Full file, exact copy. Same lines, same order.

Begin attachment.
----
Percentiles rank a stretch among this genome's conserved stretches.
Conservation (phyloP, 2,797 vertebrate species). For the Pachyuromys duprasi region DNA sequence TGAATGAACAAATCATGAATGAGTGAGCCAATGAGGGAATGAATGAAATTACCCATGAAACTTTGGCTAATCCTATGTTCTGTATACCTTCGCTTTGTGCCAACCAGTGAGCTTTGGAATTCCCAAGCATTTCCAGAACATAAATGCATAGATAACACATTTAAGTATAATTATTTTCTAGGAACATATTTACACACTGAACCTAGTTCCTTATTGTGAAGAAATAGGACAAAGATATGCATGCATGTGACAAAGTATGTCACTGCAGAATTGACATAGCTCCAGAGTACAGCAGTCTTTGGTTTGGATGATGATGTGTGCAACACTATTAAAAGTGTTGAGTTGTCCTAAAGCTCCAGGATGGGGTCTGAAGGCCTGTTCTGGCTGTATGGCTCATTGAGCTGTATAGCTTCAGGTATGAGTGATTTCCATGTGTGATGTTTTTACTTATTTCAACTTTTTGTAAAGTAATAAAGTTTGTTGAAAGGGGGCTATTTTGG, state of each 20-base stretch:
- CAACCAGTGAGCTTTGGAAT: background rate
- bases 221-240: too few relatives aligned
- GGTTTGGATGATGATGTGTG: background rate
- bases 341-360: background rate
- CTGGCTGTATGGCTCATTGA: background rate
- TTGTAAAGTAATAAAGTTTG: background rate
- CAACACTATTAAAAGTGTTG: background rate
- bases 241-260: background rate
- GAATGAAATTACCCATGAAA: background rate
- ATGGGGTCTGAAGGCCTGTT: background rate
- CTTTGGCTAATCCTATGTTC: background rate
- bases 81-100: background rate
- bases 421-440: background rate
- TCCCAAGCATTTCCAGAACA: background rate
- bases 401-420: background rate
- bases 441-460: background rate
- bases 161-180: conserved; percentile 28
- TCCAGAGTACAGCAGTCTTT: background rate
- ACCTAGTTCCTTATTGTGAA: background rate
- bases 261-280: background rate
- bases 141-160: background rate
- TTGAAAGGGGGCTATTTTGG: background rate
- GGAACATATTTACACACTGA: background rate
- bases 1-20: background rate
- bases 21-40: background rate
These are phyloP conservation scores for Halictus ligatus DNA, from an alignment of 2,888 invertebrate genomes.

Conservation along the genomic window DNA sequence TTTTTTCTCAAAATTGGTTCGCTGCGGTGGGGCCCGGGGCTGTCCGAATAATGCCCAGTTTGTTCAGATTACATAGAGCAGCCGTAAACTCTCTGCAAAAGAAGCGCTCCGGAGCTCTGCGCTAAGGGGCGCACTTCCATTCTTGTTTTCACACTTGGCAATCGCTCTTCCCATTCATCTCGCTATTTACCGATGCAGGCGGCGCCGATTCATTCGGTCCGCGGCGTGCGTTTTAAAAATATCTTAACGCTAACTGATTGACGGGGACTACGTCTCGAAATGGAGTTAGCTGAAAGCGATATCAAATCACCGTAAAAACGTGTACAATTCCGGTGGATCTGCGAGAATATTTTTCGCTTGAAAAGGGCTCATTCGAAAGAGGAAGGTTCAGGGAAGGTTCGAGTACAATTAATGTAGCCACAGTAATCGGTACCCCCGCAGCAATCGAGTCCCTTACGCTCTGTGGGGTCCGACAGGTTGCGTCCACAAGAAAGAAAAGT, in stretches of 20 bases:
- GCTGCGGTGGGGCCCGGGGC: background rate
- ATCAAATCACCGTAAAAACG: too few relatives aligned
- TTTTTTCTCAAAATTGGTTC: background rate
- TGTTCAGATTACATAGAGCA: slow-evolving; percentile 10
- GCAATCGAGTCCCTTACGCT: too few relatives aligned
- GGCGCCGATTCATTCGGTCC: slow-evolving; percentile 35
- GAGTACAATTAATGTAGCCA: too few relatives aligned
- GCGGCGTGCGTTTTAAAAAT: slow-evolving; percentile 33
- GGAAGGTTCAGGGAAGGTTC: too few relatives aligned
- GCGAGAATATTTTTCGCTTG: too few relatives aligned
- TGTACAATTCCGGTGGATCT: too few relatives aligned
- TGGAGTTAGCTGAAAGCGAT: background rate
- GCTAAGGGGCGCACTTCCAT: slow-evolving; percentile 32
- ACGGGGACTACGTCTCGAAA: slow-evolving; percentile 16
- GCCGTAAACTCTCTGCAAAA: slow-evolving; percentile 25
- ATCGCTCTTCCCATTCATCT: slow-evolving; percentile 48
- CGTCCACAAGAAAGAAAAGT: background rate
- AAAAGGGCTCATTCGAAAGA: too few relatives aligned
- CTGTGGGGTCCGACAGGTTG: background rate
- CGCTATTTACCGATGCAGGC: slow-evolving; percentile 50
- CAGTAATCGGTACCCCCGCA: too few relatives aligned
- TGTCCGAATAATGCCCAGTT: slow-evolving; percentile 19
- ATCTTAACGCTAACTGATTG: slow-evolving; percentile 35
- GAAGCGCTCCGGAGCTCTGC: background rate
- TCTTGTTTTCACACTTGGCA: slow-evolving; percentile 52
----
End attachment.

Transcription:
Percentiles rank a stretch among this genome's conserved stretches.
Conservation (phyloP, 2,797 vertebrate species). For the Pachyuromys duprasi region DNA sequence TGAATGAACAAATCATGAATGAGTGAGCCAATGAGGGAATGAATGAAATTACCCATGAAACTTTGGCTAATCCTATGTTCTGTATACCTTCGCTTTGTGCCAACCAGTGAGCTTTGGAATTCCCAAGCATTTCCAGAACATAAATGCATAGATAACACATTTAAGTATAATTATTTTCTAGGAACATATTTACACACTGAACCTAGTTCCTTATTGTGAAGAAATAGGACAAAGATATGCATGCATGTGACAAAGTATGTCACTGCAGAATTGACATAGCTCCAGAGTACAGCAGTCTTTGGTTTGGATGATGATGTGTGCAACACTATTAAAAGTGTTGAGTTGTCCTAAAGCTCCAGGATGGGGTCTGAAGGCCTGTTCTGGCTGTATGGCTCATTGAGCTGTATAGCTTCAGGTATGAGTGATTTCCATGTGTGATGTTTTTACTTATTTCAACTTTTTGTAAAGTAATAAAGTTTGTTGAAAGGGGGCTATTTTGG, state of each 20-base stretch:
- CAACCAGTGAGCTTTGGAAT: background rate
- bases 221-240: too few relatives aligned
- GGTTTGGATGATGATGTGTG: background rate
- bases 341-360: background rate
- CTGGCTGTATGGCTCATTGA: background rate
- TTGTAAAGTAATAAAGTTTG: background rate
- CAACACTATTAAAAGTGTTG: background rate
- bases 241-260: background rate
- GAATGAAATTACCCATGAAA: background rate
- ATGGGGTCTGAAGGCCTGTT: background rate
- CTTTGGCTAATCCTATGTTC: background rate
- bases 81-100: background rate
- bases 421-440: background rate
- TCCCAAGCATTTCCAGAACA: background rate
- bases 401-420: background rate
- bases 441-460: background rate
- bases 161-180: conserved; percentile 28
- TCCAGAGTACAGCAGTCTTT: background rate
- ACCTAGTTCCTTATTGTGAA: background rate
- bases 261-280: background rate
- bases 141-160: background rate
- TTGAAAGGGGGCTATTTTGG: background rate
- GGAACATATTTACACACTGA: background rate
- bases 1-20: background rate
- bases 21-40: background rate
These are phyloP conservation scores for Halictus ligatus DNA, from an alignment of 2,888 invertebrate genomes.

Conservation along the genomic window DNA sequence TTTTTTCTCAAAATTGGTTCGCTGCGGTGGGGCCCGGGGCTGTCCGAATAATGCCCAGTTTGTTCAGATTACATAGAGCAGCCGTAAACTCTCTGCAAAAGAAGCGCTCCGGAGCTCTGCGCTAAGGGGCGCACTTCCATTCTTGTTTTCACACTTGGCAATCGCTCTTCCCATTCATCTCGCTATTTACCGATGCAGGCGGCGCCGATTCATTCGGTCCGCGGCGTGCGTTTTAAAAATATCTTAACGCTAACTGATTGACGGGGACTACGTCTCGAAATGGAGTTAGCTGAAAGCGATATCAAATCACCGTAAAAACGTGTACAATTCCGGTGGATCTGCGAGAATATTTTTCGCTTGAAAAGGGCTCATTCGAAAGAGGAAGGTTCAGGGAAGGTTCGAGTACAATTAATGTAGCCACAGTAATCGGTACCCCCGCAGCAATCGAGTCCCTTACGCTCTGTGGGGTCCGACAGGTTGCGTCCACAAGAAAGAAAAGT, in stretches of 20 bases:
- GCTGCGGTGGGGCCCGGGGC: background rate
- ATCAAATCACCGTAAAAACG: too few relatives aligned
- TTTTTTCTCAAAATTGGTTC: background rate
- TGTTCAGATTACATAGAGCA: slow-evolving; percentile 10
- GCAATCGAGTCCCTTACGCT: too few relatives aligned
- GGCGCCGATTCATTCGGTCC: slow-evolving; percentile 35
- GAGTACAATTAATGTAGCCA: too few relatives aligned
- GCGGCGTGCGTTTTAAAAAT: slow-evolving; percentile 33
- GGAAGGTTCAGGGAAGGTTC: too few relatives aligned
- GCGAGAATATTTTTCGCTTG: too few relatives aligned
- TGTACAATTCCGGTGGATCT: too few relatives aligned
- TGGAGTTAGCTGAAAGCGAT: background rate
- GCTAAGGGGCGCACTTCCAT: slow-evolving; percentile 32
- ACGGGGACTACGTCTCGAAA: slow-evolving; percentile 16
- GCCGTAAACTCTCTGCAAAA: slow-evolving; percentile 25
- ATCGCTCTTCCCATTCATCT: slow-evolving; percentile 48
- CGTCCACAAGAAAGAAAAGT: background rate
- AAAAGGGCTCATTCGAAAGA: too few relatives aligned
- CTGTGGGGTCCGACAGGTTG: background rate
- CGCTATTTACCGATGCAGGC: slow-evolving; percentile 50
- CAGTAATCGGTACCCCCGCA: too few relatives aligned
- TGTCCGAATAATGCCCAGTT: slow-evolving; percentile 19
- ATCTTAACGCTAACTGATTG: slow-evolving; percentile 35
- GAAGCGCTCCGGAGCTCTGC: background rate
- TCTTGTTTTCACACTTGGCA: slow-evolving; percentile 52